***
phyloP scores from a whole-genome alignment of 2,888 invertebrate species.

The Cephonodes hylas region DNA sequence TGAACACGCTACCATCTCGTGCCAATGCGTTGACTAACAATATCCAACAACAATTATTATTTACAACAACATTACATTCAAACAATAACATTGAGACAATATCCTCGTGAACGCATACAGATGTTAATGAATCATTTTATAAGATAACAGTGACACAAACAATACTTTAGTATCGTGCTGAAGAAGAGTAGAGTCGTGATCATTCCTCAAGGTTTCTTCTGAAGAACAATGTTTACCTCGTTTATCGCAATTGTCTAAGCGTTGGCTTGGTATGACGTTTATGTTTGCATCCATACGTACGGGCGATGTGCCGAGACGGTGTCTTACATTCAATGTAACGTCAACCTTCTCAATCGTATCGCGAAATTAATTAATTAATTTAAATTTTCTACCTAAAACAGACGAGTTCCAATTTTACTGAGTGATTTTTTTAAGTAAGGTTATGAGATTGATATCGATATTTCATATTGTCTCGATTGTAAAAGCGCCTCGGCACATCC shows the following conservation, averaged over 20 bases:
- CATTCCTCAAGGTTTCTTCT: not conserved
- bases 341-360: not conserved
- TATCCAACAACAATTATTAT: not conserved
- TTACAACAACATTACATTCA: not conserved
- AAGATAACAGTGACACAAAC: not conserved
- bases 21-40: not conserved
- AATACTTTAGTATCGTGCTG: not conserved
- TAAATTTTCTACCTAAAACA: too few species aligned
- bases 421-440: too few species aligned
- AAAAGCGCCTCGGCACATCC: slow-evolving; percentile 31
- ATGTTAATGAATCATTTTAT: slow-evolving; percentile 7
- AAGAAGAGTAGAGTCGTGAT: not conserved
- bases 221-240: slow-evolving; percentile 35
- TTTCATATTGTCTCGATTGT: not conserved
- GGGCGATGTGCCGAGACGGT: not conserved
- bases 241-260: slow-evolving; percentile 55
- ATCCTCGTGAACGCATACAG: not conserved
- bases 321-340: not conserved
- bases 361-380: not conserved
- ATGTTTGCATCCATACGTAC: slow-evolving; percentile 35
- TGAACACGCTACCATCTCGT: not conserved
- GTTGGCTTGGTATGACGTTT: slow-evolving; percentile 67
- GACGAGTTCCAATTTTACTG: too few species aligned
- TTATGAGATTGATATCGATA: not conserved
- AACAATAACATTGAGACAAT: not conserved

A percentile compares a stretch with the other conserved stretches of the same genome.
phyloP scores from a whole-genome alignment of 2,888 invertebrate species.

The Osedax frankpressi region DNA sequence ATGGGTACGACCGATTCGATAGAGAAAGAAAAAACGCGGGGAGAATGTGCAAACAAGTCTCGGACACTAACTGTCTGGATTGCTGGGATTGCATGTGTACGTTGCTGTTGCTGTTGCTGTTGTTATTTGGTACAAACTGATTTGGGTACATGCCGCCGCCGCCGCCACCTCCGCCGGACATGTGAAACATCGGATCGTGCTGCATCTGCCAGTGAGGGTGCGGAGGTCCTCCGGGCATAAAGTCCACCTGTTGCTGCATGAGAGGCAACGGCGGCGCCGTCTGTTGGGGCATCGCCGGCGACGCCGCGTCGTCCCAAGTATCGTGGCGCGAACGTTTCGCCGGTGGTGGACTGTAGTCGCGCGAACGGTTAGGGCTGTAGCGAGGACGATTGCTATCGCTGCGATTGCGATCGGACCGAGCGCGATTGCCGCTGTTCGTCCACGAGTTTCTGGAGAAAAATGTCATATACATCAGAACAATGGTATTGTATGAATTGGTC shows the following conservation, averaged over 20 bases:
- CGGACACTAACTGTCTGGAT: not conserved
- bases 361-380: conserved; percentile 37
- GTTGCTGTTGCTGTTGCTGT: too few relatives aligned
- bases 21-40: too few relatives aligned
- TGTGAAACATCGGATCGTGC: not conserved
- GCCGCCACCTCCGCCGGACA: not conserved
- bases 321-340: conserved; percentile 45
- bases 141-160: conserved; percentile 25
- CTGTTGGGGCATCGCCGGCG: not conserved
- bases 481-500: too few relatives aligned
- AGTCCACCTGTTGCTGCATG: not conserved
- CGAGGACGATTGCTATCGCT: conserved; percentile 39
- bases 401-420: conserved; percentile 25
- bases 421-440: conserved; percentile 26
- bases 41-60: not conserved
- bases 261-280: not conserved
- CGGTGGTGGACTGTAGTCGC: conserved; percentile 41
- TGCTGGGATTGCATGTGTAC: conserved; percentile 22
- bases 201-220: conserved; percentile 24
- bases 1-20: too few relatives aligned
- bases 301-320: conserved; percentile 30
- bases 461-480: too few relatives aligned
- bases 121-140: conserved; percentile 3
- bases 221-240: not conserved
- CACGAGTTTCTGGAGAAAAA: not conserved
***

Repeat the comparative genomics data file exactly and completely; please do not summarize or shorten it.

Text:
phyloP scores from a whole-genome alignment of 2,888 invertebrate species.

The Cephonodes hylas region DNA sequence TGAACACGCTACCATCTCGTGCCAATGCGTTGACTAACAATATCCAACAACAATTATTATTTACAACAACATTACATTCAAACAATAACATTGAGACAATATCCTCGTGAACGCATACAGATGTTAATGAATCATTTTATAAGATAACAGTGACACAAACAATACTTTAGTATCGTGCTGAAGAAGAGTAGAGTCGTGATCATTCCTCAAGGTTTCTTCTGAAGAACAATGTTTACCTCGTTTATCGCAATTGTCTAAGCGTTGGCTTGGTATGACGTTTATGTTTGCATCCATACGTACGGGCGATGTGCCGAGACGGTGTCTTACATTCAATGTAACGTCAACCTTCTCAATCGTATCGCGAAATTAATTAATTAATTTAAATTTTCTACCTAAAACAGACGAGTTCCAATTTTACTGAGTGATTTTTTTAAGTAAGGTTATGAGATTGATATCGATATTTCATATTGTCTCGATTGTAAAAGCGCCTCGGCACATCC shows the following conservation, averaged over 20 bases:
- CATTCCTCAAGGTTTCTTCT: not conserved
- bases 341-360: not conserved
- TATCCAACAACAATTATTAT: not conserved
- TTACAACAACATTACATTCA: not conserved
- AAGATAACAGTGACACAAAC: not conserved
- bases 21-40: not conserved
- AATACTTTAGTATCGTGCTG: not conserved
- TAAATTTTCTACCTAAAACA: too few species aligned
- bases 421-440: too few species aligned
- AAAAGCGCCTCGGCACATCC: slow-evolving; percentile 31
- ATGTTAATGAATCATTTTAT: slow-evolving; percentile 7
- AAGAAGAGTAGAGTCGTGAT: not conserved
- bases 221-240: slow-evolving; percentile 35
- TTTCATATTGTCTCGATTGT: not conserved
- GGGCGATGTGCCGAGACGGT: not conserved
- bases 241-260: slow-evolving; percentile 55
- ATCCTCGTGAACGCATACAG: not conserved
- bases 321-340: not conserved
- bases 361-380: not conserved
- ATGTTTGCATCCATACGTAC: slow-evolving; percentile 35
- TGAACACGCTACCATCTCGT: not conserved
- GTTGGCTTGGTATGACGTTT: slow-evolving; percentile 67
- GACGAGTTCCAATTTTACTG: too few species aligned
- TTATGAGATTGATATCGATA: not conserved
- AACAATAACATTGAGACAAT: not conserved

A percentile compares a stretch with the other conserved stretches of the same genome.
phyloP scores from a whole-genome alignment of 2,888 invertebrate species.

The Osedax frankpressi region DNA sequence ATGGGTACGACCGATTCGATAGAGAAAGAAAAAACGCGGGGAGAATGTGCAAACAAGTCTCGGACACTAACTGTCTGGATTGCTGGGATTGCATGTGTACGTTGCTGTTGCTGTTGCTGTTGTTATTTGGTACAAACTGATTTGGGTACATGCCGCCGCCGCCGCCACCTCCGCCGGACATGTGAAACATCGGATCGTGCTGCATCTGCCAGTGAGGGTGCGGAGGTCCTCCGGGCATAAAGTCCACCTGTTGCTGCATGAGAGGCAACGGCGGCGCCGTCTGTTGGGGCATCGCCGGCGACGCCGCGTCGTCCCAAGTATCGTGGCGCGAACGTTTCGCCGGTGGTGGACTGTAGTCGCGCGAACGGTTAGGGCTGTAGCGAGGACGATTGCTATCGCTGCGATTGCGATCGGACCGAGCGCGATTGCCGCTGTTCGTCCACGAGTTTCTGGAGAAAAATGTCATATACATCAGAACAATGGTATTGTATGAATTGGTC shows the following conservation, averaged over 20 bases:
- CGGACACTAACTGTCTGGAT: not conserved
- bases 361-380: conserved; percentile 37
- GTTGCTGTTGCTGTTGCTGT: too few relatives aligned
- bases 21-40: too few relatives aligned
- TGTGAAACATCGGATCGTGC: not conserved
- GCCGCCACCTCCGCCGGACA: not conserved
- bases 321-340: conserved; percentile 45
- bases 141-160: conserved; percentile 25
- CTGTTGGGGCATCGCCGGCG: not conserved
- bases 481-500: too few relatives aligned
- AGTCCACCTGTTGCTGCATG: not conserved
- CGAGGACGATTGCTATCGCT: conserved; percentile 39
- bases 401-420: conserved; percentile 25
- bases 421-440: conserved; percentile 26
- bases 41-60: not conserved
- bases 261-280: not conserved
- CGGTGGTGGACTGTAGTCGC: conserved; percentile 41
- TGCTGGGATTGCATGTGTAC: conserved; percentile 22
- bases 201-220: conserved; percentile 24
- bases 1-20: too few relatives aligned
- bases 301-320: conserved; percentile 30
- bases 461-480: too few relatives aligned
- bases 121-140: conserved; percentile 3
- bases 221-240: not conserved
- CACGAGTTTCTGGAGAAAAA: not conserved